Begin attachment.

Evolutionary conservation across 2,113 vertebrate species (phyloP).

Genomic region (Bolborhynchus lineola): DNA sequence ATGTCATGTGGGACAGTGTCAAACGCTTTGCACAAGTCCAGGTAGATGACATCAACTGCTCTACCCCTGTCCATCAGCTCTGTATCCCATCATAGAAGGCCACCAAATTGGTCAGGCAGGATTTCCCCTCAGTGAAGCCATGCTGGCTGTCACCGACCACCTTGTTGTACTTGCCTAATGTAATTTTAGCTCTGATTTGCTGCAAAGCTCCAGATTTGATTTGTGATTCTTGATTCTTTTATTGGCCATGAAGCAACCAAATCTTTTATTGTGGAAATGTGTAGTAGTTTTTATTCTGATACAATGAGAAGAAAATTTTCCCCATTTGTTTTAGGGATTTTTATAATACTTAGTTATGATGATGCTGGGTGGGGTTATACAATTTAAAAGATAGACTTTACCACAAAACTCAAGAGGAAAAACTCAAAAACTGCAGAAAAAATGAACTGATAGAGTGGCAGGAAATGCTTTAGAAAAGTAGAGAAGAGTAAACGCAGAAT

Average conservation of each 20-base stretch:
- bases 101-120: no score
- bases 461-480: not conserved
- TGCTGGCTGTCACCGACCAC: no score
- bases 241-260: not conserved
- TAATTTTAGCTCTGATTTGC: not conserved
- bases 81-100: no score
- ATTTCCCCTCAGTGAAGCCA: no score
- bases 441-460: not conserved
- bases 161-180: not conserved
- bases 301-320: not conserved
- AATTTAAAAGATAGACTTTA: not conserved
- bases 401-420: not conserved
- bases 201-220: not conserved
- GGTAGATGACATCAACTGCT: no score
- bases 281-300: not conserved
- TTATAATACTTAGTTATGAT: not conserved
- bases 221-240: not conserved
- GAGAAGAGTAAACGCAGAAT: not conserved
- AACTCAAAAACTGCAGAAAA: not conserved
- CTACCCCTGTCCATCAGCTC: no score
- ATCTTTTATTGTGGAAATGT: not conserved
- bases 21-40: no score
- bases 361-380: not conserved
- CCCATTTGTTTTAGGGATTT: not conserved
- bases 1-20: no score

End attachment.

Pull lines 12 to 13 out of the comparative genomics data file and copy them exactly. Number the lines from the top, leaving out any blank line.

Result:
- bases 161-180: not conserved
- bases 301-320: not conserved